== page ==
Growing your own food has incredible benefits for adults — it tastes great, it calms you down, it unites your family, it’s even an antidepressant (and that’s not the half of it)—but no one appreciates the process more than kids.
No botany class will ever be able to fully explain how a tiny seed a quarter centimeter long can, in the span of weeks, become a soft, sweet, nutritious fruit a hundred times that size. As adults, we lose sight of the miracle in that. But kids recognize it, and their awe is written all over their faces as they observe the process.
How can you make sure your kids enjoy growing food instead of looking at it as a chore? Here are ten simple ways:
Break out the cookie cutters 1 of 10
Slice up your carrots, eggplants, sweet bell peppers, melon and cucumbers into slabs and let your kids go to town with cookie cutters. You'll find they're much more jazzed about eating fresh raw fruits and vegetables in the shape of hearts and stars than plain old sticks or chunks.
Amp up the color 2 of 10
Heirloom seeds grow vegetables in an amazing variety of colors: purple and red potatoes, rainbow carrots, bright-lights chard, Easter egg radishes, purple asparagus and tri-color beans. Spend time looking at seed catalogs with color photos to help kids choose what they want to grow. Baker Creek Heirloom Seeds has a great seed catalog.
Always keep it fun 3 of 10
Don't make gardening an unpleasant chore. It's more important for kids to relax and explore in this space than it is for them to master specific skills. The more time children spend enjoying a garden the more they will absorb its best benefits — learning to slow down, focus, engage their senses, and strengthen their powers of observation.
Let them own it 4 of 10
Let kids have an area of the garden where they can decide what they want to grow. Here they should have the freedom to do all the steps. Suggest interesting crops like fiesta-colored veggies (more on that below), baby gherkin cucumbers, or fun-shaped gourds.
Don’t sit on the sidelines 5 of 10
Kids will follow your lead in the garden. Slow down your own life for an hour or two a week and work with kids on all garden tasks: weeding, planting, harvesting. Toddlers and even babies as soon as they can crawl will enjoy simple pleasures like patting the soil, roaming beneath the growing plants, and munching on the harvest.
Let loose on labels 6 of 10
Let kids who can write do the plant labels. We love the large wooden plant labels at Johnny's Selected Seeds, which give plenty of space for kids to print the name of each plant and decorate. Parents often hover nearby to answer spelling questions and correct kids on their plant labels — but don't sweat that. In one family Jeanne worked with, the parents that were firm believers in letting their kids find their own way in sounding out words. The labels the kids drew up for complicated vegetable names were amazingly creative, jumbles of consonants sprinkled with random vowels: "dcanrahds" for daikon radish; "reedkabige" for red cabbage. They did the job!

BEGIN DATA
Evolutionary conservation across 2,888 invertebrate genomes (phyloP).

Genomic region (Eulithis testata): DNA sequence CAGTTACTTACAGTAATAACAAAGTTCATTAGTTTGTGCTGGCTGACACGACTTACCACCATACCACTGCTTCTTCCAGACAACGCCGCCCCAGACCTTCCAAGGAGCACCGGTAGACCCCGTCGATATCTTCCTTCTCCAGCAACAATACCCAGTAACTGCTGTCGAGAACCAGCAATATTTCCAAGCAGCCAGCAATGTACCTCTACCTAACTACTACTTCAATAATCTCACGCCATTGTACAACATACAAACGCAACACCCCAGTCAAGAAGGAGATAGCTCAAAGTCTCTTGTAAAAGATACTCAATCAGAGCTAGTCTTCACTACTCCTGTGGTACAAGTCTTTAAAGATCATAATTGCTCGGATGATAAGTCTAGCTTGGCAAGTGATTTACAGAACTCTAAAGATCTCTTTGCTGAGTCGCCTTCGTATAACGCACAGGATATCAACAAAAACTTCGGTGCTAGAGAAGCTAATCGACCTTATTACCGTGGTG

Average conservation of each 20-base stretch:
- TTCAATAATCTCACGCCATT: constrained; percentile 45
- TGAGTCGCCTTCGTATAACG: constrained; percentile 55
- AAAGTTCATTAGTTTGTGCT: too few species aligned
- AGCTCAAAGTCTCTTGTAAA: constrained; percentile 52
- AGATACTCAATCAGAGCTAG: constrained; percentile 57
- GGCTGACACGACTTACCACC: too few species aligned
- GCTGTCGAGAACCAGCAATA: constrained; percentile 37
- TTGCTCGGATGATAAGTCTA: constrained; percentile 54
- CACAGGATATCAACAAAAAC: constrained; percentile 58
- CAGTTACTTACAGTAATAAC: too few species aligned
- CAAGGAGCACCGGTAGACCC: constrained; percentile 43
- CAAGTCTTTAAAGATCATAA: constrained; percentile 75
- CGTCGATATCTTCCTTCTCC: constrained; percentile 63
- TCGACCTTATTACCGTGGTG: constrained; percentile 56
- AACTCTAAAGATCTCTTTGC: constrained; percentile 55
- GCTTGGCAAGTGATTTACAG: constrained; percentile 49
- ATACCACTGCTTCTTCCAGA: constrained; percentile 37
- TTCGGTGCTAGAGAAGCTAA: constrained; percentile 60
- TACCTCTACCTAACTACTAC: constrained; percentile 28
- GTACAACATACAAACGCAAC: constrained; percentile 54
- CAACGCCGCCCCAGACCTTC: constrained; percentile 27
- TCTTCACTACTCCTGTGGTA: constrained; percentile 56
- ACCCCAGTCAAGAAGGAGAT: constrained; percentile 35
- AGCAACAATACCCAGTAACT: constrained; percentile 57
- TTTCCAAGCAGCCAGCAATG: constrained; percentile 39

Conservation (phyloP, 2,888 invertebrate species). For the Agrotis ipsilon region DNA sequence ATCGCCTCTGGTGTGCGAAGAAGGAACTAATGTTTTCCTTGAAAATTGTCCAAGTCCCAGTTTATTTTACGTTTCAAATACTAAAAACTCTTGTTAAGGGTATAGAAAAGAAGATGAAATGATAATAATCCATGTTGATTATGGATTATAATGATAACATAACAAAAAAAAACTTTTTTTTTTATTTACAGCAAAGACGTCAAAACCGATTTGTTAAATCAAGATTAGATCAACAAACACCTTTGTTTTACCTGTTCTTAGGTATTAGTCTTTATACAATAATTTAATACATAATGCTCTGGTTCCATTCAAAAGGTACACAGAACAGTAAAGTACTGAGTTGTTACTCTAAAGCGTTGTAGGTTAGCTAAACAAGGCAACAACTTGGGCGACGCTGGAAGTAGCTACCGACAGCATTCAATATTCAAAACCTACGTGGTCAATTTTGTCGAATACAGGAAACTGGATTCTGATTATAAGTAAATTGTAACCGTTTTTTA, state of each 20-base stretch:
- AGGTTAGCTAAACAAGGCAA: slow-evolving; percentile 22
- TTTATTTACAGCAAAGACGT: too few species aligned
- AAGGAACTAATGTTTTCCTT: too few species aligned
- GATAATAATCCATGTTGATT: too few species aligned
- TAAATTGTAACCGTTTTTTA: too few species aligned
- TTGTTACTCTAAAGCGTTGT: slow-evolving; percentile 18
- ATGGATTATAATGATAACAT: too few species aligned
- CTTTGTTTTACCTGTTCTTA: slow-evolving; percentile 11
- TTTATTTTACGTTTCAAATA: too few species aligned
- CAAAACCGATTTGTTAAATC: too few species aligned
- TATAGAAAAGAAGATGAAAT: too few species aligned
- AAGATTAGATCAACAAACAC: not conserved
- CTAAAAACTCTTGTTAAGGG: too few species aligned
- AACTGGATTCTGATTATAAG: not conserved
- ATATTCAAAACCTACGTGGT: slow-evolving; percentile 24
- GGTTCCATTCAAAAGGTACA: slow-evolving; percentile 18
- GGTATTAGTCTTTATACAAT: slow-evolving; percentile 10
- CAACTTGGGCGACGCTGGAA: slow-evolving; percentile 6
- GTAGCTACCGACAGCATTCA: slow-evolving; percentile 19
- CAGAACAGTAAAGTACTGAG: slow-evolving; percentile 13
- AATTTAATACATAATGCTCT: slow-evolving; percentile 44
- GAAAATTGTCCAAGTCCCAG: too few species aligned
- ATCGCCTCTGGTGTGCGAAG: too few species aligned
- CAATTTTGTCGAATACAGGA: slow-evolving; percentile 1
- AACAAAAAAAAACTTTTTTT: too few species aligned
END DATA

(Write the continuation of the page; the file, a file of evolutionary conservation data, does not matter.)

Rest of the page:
Keep the paths clear 7 of 10
Clearly marked paths are crucial when gardening with kids so you don't have to constantly remind them to not step on the plants or compress the soil you've worked so hard to aerate.
Grow at school 8 of 10
If your kids' school doesn't yet have a food garden, lead the charge to grow one. Thousands of elementary schools across the country are building gardens on their campuses, and integrating those gardens into their curricula. The gardens are used by teachers across disciplines: Kids are going out to the garden to count beans instead of buttons and to measure plant growth for their math classes; they're writing poetry about growing flowers and fruit for their English classes; they're drawing plants for their art classes; they're learning about the history of civilization as they're harvesting corn.
Edibleschoolyard.org, the website for Alice Waters' Edible Schoolyard project, is hands down the best online resource for school gardening curricula and ideas.
Do your research 9 of 10
The National Gardening Association has a great online resource with information and tips on family and school gardening. NGA has delivered to date more than $4 million in funding for youth gardens, and applications for their grants and awards can be found on the website.
Read to them 10 of 10
Jeanne used to give a copy of the illustrated picture book A Seed Grows: My First Look at a Plant's Life Cycle by Pamela Hickman to every client with kids. It explains everything a child needs to know about the lifecycles of vegetables and fruits and is great to read to kids as young as 3 or 4. We also love the children's book The Gardener by Sarah Stewart and David Small—gorgeous!